Fleet of four new electric buses will allow the district to continue working toward environmental sustainability.
Story, photos and video by Jo Mathis/AAPS District News Editor
The school bus pulling into Pioneer High School next month might look a lot like the other buses in the food distribution fleet.
But listen closely and you may hear … well, not much.
That’s because it’s the district’s first bus that is powered not by diesel, but by electricity.
“Obviously as a planet, we’re trying to get away from the use of fossil fuels,” said John Nikolich, lead maintenance technician for Durham School Services, who began working at AAPS in 1980. “The fact that we can be at the front of this as a school district is just amazing. I have seen the district go from gasoline-powered buses that produced terrible emissions, to diesel-powered buses that produced unhealthy dirty soot, to the current diesel fleet that uses engines that control soot and are 90 percent cleaner than they were just 10 years ago.”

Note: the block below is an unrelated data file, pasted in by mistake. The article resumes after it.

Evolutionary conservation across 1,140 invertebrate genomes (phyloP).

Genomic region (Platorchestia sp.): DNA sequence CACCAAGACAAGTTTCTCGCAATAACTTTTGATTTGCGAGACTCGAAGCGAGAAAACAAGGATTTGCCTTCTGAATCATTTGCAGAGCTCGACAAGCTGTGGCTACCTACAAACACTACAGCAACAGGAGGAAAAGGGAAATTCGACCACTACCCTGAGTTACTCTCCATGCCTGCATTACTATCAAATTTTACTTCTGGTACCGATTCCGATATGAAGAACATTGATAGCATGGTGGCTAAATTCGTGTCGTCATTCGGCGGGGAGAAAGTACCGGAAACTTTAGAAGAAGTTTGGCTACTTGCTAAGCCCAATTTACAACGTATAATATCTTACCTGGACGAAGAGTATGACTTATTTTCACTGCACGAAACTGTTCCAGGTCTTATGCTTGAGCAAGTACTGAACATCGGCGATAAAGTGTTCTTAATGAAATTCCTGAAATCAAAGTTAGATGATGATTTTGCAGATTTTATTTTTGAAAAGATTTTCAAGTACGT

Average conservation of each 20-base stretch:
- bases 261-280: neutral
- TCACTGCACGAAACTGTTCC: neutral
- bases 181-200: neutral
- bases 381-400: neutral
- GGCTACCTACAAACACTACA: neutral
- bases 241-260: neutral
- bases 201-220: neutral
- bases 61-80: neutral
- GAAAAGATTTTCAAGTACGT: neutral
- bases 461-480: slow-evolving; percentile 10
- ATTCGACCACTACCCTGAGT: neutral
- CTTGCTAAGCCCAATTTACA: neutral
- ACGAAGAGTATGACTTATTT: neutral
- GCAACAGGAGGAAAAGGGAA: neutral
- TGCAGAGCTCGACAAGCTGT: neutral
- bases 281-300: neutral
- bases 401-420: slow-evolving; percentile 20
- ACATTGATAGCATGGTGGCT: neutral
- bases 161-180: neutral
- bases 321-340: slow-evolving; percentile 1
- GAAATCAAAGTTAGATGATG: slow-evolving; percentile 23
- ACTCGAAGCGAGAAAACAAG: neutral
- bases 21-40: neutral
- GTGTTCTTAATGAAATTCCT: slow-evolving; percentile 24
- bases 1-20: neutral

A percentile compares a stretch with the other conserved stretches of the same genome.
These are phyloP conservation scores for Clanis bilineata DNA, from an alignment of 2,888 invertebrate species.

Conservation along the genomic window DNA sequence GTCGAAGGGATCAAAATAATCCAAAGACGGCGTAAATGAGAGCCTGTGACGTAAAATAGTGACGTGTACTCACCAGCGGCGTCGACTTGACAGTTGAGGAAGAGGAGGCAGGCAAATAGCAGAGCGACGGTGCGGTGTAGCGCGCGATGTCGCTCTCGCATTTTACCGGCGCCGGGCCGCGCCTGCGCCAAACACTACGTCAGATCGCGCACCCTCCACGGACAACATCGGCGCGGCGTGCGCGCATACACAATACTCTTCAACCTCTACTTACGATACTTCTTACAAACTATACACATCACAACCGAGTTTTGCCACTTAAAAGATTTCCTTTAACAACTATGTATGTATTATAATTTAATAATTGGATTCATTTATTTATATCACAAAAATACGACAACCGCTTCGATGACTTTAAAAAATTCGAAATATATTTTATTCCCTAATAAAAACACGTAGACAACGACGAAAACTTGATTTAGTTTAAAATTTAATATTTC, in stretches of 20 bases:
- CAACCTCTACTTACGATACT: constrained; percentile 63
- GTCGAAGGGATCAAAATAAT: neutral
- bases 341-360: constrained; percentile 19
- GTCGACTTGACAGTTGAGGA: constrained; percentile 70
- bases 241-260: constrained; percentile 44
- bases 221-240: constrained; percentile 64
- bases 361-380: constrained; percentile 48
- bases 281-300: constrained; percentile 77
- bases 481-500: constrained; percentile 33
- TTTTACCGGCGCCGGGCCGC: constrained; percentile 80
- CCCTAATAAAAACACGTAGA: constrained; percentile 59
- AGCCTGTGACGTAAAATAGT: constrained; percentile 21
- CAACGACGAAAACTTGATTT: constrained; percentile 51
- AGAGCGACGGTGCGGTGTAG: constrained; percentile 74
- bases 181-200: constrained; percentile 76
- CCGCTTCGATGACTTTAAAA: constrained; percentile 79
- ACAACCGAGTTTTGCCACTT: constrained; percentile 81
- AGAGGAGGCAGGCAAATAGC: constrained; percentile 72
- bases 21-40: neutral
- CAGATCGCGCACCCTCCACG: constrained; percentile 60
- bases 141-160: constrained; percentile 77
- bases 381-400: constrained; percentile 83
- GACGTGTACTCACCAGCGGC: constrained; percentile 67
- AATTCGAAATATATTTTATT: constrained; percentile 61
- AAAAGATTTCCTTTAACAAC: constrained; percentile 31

Nikolich said these buses take the district a significant step further.
“Now we’re lucky enough to have some of the first zero-emission electric buses in the state,” he said. “I feel fortunate to be a part of it.”
AAPS purchased the buses at a steep discount—each cost $103,159 compared to the regular price of $343,849—under a grant from the Michigan Department of Environment, Great Lakes and Energy which was partially funded by a Volkswagen mitigation settlement.
These new buses replace older diesel models, and will save hundreds of gallons of diesel fuel each year. Maintenance costs are expected to decline as well.
Ann Arbor Public Schools’ four electric buses are among the state of Michigan’s first fleet of 17 deployed this year throughout seven school districts, including Gaylord, Kalamazoo, Oxford, Roseville, Three Rivers and Zeeland.
Durham School Services General Manager Ed Gallagher said he expects maintenance costs to be less for the electric buses compared to diesel-powered. and the cost of electricity should be significantly lower than buying fuel over the long run.
The four electric buses are among 27 new buses recently purchased by the district to replace aging buses. As a result, 23 older buses will be sold at auction. The four that were replaced by the electric buses must be scrapped as part of the grant requirement.
The buses will be used on routes in which they are most visible, said Gallagher. Two days of virtual training were held this week for mechanics and staff, and drivers will be trained later.